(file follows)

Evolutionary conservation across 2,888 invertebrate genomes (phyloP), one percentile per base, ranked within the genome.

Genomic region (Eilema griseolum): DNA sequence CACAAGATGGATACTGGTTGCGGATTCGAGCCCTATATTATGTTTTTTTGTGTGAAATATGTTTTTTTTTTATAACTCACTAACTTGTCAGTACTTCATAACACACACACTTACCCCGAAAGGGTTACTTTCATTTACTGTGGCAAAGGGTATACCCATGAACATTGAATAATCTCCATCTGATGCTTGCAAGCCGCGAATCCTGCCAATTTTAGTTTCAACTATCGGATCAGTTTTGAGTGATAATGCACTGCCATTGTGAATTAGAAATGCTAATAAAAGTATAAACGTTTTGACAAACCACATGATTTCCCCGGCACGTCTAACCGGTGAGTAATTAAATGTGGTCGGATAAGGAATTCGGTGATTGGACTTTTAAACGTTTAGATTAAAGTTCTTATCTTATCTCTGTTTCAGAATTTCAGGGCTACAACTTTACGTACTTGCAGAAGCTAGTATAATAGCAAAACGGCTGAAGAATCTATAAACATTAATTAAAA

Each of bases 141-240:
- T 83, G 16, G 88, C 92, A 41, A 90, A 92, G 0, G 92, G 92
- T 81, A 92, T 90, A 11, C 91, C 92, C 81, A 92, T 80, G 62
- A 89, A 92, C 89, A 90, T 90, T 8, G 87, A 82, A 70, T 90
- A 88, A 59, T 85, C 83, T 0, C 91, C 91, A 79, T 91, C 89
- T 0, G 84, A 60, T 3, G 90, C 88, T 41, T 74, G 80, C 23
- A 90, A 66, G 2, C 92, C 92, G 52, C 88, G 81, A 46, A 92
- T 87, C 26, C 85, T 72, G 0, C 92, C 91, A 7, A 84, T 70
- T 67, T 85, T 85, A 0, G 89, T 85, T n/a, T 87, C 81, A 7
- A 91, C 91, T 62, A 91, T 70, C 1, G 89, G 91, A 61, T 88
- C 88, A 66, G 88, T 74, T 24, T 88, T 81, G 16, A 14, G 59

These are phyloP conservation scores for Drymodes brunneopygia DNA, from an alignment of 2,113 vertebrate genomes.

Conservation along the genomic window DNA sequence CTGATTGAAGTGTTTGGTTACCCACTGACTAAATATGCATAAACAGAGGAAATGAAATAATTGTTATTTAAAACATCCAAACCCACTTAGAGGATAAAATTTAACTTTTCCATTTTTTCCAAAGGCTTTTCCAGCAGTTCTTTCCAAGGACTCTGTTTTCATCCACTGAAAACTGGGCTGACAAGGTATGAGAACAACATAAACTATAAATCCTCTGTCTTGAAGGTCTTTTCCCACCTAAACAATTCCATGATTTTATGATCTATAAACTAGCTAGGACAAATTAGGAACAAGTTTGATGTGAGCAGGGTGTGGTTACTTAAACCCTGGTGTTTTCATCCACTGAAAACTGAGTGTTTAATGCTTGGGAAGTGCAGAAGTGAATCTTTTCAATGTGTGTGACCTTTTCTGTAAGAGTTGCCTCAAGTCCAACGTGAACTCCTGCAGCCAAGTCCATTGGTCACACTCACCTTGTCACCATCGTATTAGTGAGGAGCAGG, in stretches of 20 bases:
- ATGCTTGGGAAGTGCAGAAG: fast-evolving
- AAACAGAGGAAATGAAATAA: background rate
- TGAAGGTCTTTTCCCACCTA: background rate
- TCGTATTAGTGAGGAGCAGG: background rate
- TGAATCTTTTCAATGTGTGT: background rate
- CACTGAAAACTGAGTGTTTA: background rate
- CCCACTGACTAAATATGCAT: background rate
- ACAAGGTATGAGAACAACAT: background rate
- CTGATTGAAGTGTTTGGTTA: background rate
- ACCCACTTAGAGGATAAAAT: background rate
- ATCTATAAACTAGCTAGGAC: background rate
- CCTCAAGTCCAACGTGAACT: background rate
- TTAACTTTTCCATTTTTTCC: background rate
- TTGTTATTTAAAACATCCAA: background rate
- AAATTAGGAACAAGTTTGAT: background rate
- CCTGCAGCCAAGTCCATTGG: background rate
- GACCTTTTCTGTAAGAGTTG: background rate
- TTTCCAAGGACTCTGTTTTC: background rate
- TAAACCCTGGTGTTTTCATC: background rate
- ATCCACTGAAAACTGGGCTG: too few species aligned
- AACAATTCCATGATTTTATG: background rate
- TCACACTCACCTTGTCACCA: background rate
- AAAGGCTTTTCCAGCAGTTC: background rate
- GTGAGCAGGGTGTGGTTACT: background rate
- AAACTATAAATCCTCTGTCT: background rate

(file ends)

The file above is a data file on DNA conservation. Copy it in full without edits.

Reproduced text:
Evolutionary conservation across 2,888 invertebrate genomes (phyloP), one percentile per base, ranked within the genome.

Genomic region (Eilema griseolum): DNA sequence CACAAGATGGATACTGGTTGCGGATTCGAGCCCTATATTATGTTTTTTTGTGTGAAATATGTTTTTTTTTTATAACTCACTAACTTGTCAGTACTTCATAACACACACACTTACCCCGAAAGGGTTACTTTCATTTACTGTGGCAAAGGGTATACCCATGAACATTGAATAATCTCCATCTGATGCTTGCAAGCCGCGAATCCTGCCAATTTTAGTTTCAACTATCGGATCAGTTTTGAGTGATAATGCACTGCCATTGTGAATTAGAAATGCTAATAAAAGTATAAACGTTTTGACAAACCACATGATTTCCCCGGCACGTCTAACCGGTGAGTAATTAAATGTGGTCGGATAAGGAATTCGGTGATTGGACTTTTAAACGTTTAGATTAAAGTTCTTATCTTATCTCTGTTTCAGAATTTCAGGGCTACAACTTTACGTACTTGCAGAAGCTAGTATAATAGCAAAACGGCTGAAGAATCTATAAACATTAATTAAAA

Each of bases 141-240:
- T 83, G 16, G 88, C 92, A 41, A 90, A 92, G 0, G 92, G 92
- T 81, A 92, T 90, A 11, C 91, C 92, C 81, A 92, T 80, G 62
- A 89, A 92, C 89, A 90, T 90, T 8, G 87, A 82, A 70, T 90
- A 88, A 59, T 85, C 83, T 0, C 91, C 91, A 79, T 91, C 89
- T 0, G 84, A 60, T 3, G 90, C 88, T 41, T 74, G 80, C 23
- A 90, A 66, G 2, C 92, C 92, G 52, C 88, G 81, A 46, A 92
- T 87, C 26, C 85, T 72, G 0, C 92, C 91, A 7, A 84, T 70
- T 67, T 85, T 85, A 0, G 89, T 85, T n/a, T 87, C 81, A 7
- A 91, C 91, T 62, A 91, T 70, C 1, G 89, G 91, A 61, T 88
- C 88, A 66, G 88, T 74, T 24, T 88, T 81, G 16, A 14, G 59

These are phyloP conservation scores for Drymodes brunneopygia DNA, from an alignment of 2,113 vertebrate genomes.

Conservation along the genomic window DNA sequence CTGATTGAAGTGTTTGGTTACCCACTGACTAAATATGCATAAACAGAGGAAATGAAATAATTGTTATTTAAAACATCCAAACCCACTTAGAGGATAAAATTTAACTTTTCCATTTTTTCCAAAGGCTTTTCCAGCAGTTCTTTCCAAGGACTCTGTTTTCATCCACTGAAAACTGGGCTGACAAGGTATGAGAACAACATAAACTATAAATCCTCTGTCTTGAAGGTCTTTTCCCACCTAAACAATTCCATGATTTTATGATCTATAAACTAGCTAGGACAAATTAGGAACAAGTTTGATGTGAGCAGGGTGTGGTTACTTAAACCCTGGTGTTTTCATCCACTGAAAACTGAGTGTTTAATGCTTGGGAAGTGCAGAAGTGAATCTTTTCAATGTGTGTGACCTTTTCTGTAAGAGTTGCCTCAAGTCCAACGTGAACTCCTGCAGCCAAGTCCATTGGTCACACTCACCTTGTCACCATCGTATTAGTGAGGAGCAGG, in stretches of 20 bases:
- ATGCTTGGGAAGTGCAGAAG: fast-evolving
- AAACAGAGGAAATGAAATAA: background rate
- TGAAGGTCTTTTCCCACCTA: background rate
- TCGTATTAGTGAGGAGCAGG: background rate
- TGAATCTTTTCAATGTGTGT: background rate
- CACTGAAAACTGAGTGTTTA: background rate
- CCCACTGACTAAATATGCAT: background rate
- ACAAGGTATGAGAACAACAT: background rate
- CTGATTGAAGTGTTTGGTTA: background rate
- ACCCACTTAGAGGATAAAAT: background rate
- ATCTATAAACTAGCTAGGAC: background rate
- CCTCAAGTCCAACGTGAACT: background rate
- TTAACTTTTCCATTTTTTCC: background rate
- TTGTTATTTAAAACATCCAA: background rate
- AAATTAGGAACAAGTTTGAT: background rate
- CCTGCAGCCAAGTCCATTGG: background rate
- GACCTTTTCTGTAAGAGTTG: background rate
- TTTCCAAGGACTCTGTTTTC: background rate
- TAAACCCTGGTGTTTTCATC: background rate
- ATCCACTGAAAACTGGGCTG: too few species aligned
- AACAATTCCATGATTTTATG: background rate
- TCACACTCACCTTGTCACCA: background rate
- AAAGGCTTTTCCAGCAGTTC: background rate
- GTGAGCAGGGTGTGGTTACT: background rate
- AAACTATAAATCCTCTGTCT: background rate